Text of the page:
8. Vader’s Fancy Shingle-Work Homes That’s the proper name for four homes advertised in the past as a style of architecture used in Vader. A couple houses in this neighborhood are built in Queen Anne architecture and are reminiscent of Vader’s boom-town past. Vader was once a thriving town on the Northern Pacific Railroad, and several homes built in Vader around the turn of the century exhibited this style of architecture. Here’s where you’ll hit a couple backroads: Head back to the main drag but immediately turn right onto Annonen Rd. Exit town and you’ll see a sign for McMurphy Park. Make your way into the park along Olequa Creek, and you’ll find our next stop there.
9. Little Falls on Olequa Creek The town of Vader was originally named Little Falls, presumably for this serene little waterfall on Olequa Creek. It’s easily accessible from McMurphy Park and is a wonderful spot to enjoy a picnic or just to relax. Continue north on Annonen Rd, then when it intersects with Winlock-Vader Road, turn right. Continue north on Winlock-Vader Road until you reach a four-way stop, then turn right. Cross the railroad tracks and make a left turn on First Street. Our next stop is in downtown Winlock.
10. Winlock Historical Museum The Winlock Historical Museum contains a treasure trove of historical items from Winlock’s heyday as an egg-producing town as well as its connections to the timber industry. The museum is open tentatively from 1-4 p.m. on Wednesdays; check their Facebook page for further info here. Before you leave Winlock, drive around for a few minutes and count up all the sculptures of chickens in town. Did you know Winlock was once one of the most prominent egg-producing communities on the West Coast? Get back on First Street when you’re done and take it north out of town. Follow it to Rhoades Road, but don’t go too far, or you’ll miss your next stop on the right.
11. Renegade Rooster Winlock History Collection Local resident Roy Richards has opened this delightful privately-owned museum with a collection of just about everything you can think of from Winlock’s past. From old advertisements to a model train layout and even old Egg Days fliers, check it all out here. More information can be found by visiting the Renegade Rooster Facebook page. After your time there, get back on Rhoades Road and follow the following pattern: Left on Minkler Road, then a right on Sargent. Continue on Sargent until you reach Military Road, then look off to your right for a place to park for our next stop.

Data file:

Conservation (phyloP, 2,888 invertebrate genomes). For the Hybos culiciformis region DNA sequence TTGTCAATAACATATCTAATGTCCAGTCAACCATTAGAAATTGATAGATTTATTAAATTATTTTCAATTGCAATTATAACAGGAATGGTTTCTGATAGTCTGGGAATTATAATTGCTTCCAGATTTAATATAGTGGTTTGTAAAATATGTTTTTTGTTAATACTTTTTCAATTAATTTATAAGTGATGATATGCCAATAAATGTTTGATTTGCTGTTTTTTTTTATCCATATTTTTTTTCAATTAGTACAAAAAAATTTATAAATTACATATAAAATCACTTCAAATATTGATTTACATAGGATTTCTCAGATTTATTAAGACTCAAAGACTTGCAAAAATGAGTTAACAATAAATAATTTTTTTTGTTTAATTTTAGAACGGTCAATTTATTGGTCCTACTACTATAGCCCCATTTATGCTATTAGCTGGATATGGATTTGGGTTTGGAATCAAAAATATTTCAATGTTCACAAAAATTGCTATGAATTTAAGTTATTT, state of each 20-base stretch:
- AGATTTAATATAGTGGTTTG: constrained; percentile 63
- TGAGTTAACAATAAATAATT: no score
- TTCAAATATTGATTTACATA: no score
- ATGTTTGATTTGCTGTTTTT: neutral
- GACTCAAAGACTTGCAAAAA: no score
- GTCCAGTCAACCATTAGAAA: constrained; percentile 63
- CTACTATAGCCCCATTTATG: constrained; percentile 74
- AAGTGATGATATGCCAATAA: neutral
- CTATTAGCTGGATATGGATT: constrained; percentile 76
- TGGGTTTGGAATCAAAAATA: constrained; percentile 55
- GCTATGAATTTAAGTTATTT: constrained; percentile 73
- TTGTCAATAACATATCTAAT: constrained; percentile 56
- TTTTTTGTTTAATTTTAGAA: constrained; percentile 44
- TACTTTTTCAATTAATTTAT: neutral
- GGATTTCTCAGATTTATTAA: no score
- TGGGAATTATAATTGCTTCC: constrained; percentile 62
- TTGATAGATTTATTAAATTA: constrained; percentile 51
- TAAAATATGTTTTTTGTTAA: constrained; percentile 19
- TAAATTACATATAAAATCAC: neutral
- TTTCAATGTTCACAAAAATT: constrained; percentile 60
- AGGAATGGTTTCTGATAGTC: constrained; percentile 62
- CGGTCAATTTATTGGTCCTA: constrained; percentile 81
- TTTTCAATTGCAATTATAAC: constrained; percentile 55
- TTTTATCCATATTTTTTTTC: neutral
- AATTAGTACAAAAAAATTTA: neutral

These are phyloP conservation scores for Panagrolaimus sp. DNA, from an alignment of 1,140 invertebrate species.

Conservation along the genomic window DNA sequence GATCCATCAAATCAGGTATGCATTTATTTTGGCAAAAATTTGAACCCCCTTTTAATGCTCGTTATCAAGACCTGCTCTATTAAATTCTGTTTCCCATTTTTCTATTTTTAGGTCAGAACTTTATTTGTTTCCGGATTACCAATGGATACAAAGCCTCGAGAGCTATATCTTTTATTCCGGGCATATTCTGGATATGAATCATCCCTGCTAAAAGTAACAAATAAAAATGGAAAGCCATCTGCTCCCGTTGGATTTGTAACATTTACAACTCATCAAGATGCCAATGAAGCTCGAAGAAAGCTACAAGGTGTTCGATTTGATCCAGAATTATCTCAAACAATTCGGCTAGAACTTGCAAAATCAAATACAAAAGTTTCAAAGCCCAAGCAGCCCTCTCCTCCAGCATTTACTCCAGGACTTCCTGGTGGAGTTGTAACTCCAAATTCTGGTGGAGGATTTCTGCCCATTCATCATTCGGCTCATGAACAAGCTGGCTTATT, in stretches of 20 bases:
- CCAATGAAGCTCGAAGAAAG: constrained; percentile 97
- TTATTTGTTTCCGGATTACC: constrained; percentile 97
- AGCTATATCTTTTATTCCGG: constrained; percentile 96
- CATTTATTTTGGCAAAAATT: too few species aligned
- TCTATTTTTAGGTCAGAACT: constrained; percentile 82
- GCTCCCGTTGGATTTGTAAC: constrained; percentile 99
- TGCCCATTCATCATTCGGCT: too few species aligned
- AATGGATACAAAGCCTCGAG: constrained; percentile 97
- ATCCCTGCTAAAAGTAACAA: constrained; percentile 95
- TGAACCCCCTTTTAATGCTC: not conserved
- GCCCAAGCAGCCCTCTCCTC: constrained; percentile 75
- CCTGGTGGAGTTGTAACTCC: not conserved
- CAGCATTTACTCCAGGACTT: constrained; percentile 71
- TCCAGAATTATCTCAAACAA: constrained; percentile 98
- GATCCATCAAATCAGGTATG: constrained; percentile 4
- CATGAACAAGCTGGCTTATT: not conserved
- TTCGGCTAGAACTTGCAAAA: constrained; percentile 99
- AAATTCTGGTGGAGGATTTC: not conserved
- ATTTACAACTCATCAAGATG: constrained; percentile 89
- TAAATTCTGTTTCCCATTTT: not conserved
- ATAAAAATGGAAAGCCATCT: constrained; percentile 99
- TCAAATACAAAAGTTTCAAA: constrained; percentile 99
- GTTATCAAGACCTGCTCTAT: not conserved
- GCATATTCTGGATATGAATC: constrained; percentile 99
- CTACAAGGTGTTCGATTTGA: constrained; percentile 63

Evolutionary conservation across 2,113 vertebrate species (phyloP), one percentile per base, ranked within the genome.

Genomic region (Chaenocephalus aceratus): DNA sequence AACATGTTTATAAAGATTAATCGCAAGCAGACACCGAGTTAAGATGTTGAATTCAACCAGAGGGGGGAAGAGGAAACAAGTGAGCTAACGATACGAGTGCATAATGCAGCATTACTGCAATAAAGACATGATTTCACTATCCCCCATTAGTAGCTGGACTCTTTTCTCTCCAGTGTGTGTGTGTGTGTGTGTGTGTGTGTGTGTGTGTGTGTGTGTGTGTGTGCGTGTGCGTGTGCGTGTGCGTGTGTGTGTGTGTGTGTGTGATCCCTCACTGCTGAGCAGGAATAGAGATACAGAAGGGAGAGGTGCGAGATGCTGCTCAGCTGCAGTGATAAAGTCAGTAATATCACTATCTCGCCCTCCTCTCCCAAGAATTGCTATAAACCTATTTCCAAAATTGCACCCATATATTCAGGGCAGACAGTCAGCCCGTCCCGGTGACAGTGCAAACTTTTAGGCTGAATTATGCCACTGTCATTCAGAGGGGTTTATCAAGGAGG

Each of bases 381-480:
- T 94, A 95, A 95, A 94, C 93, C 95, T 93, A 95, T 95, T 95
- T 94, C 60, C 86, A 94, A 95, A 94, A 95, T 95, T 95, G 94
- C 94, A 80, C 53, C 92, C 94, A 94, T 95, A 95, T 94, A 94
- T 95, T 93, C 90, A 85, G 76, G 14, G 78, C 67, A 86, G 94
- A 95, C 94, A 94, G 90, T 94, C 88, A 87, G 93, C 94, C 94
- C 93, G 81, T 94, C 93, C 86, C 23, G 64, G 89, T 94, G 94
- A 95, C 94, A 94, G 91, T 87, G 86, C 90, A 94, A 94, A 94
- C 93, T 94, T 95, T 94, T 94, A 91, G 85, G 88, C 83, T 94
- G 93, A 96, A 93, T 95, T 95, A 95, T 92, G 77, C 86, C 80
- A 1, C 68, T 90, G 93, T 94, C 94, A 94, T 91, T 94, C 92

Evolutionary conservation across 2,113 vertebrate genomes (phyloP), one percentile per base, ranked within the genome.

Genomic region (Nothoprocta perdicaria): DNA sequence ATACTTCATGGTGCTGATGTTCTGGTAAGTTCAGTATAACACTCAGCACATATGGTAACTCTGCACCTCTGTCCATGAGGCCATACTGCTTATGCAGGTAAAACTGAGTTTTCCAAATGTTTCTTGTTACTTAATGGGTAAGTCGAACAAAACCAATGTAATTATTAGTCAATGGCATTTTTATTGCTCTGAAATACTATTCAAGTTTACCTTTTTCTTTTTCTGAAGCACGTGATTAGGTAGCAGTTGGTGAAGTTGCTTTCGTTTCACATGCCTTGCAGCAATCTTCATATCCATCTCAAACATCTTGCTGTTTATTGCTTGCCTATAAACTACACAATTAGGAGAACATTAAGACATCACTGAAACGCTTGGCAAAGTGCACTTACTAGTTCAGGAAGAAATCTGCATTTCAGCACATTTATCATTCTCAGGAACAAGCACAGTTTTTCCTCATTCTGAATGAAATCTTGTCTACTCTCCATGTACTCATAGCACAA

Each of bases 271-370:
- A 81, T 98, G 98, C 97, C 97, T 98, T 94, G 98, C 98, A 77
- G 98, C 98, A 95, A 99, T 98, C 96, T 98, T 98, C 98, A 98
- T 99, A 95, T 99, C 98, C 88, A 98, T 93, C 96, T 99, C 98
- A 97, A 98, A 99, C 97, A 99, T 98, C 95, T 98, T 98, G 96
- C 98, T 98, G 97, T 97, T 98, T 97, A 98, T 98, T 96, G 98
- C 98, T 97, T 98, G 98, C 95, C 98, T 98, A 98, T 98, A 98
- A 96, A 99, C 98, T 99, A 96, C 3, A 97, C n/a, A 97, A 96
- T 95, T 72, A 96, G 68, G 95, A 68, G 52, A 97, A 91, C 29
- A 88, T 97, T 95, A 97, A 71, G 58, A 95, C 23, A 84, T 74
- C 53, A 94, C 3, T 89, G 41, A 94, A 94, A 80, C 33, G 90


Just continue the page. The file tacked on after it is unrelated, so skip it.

12. Our Lady of the Assumption Church Recently restored, this church is very close in appearance to the original church which was built in 1891. It was one of three Catholic churches established by the church at Cowlitz Mission, with the other two being in Napavine and Vader. It is a rather small church, which makes it unique and a very photo-worthy place. From here, head north on Military Road, then take a left on Antrim Road. Follow Antrim back to Highway 603 and then turn north for only a short time before taking a left on Schoolhouse Road and reaching the final stop on our Historic South Lewis County Tour.
13. Evaline School This school was formed in 1883 and has undergone a few changes since, but it’s still referred to by many locals as the ‘two-room schoolhouse’ because it contained only two rooms and an auditorium for many years. It’s Lewis County’s smallest school district by far, and its students and alumni share a special bond. A historical marker outside the school details its history. Please be mindful of children in school!
To get back to where you started, follow Highway 603 all the way to the intersection with Avery Road, and follow the signs to Interstate 5. This loop should take about 2-3 hours and give you a chance to explore South Lewis County while learning a lot about how our region came to be!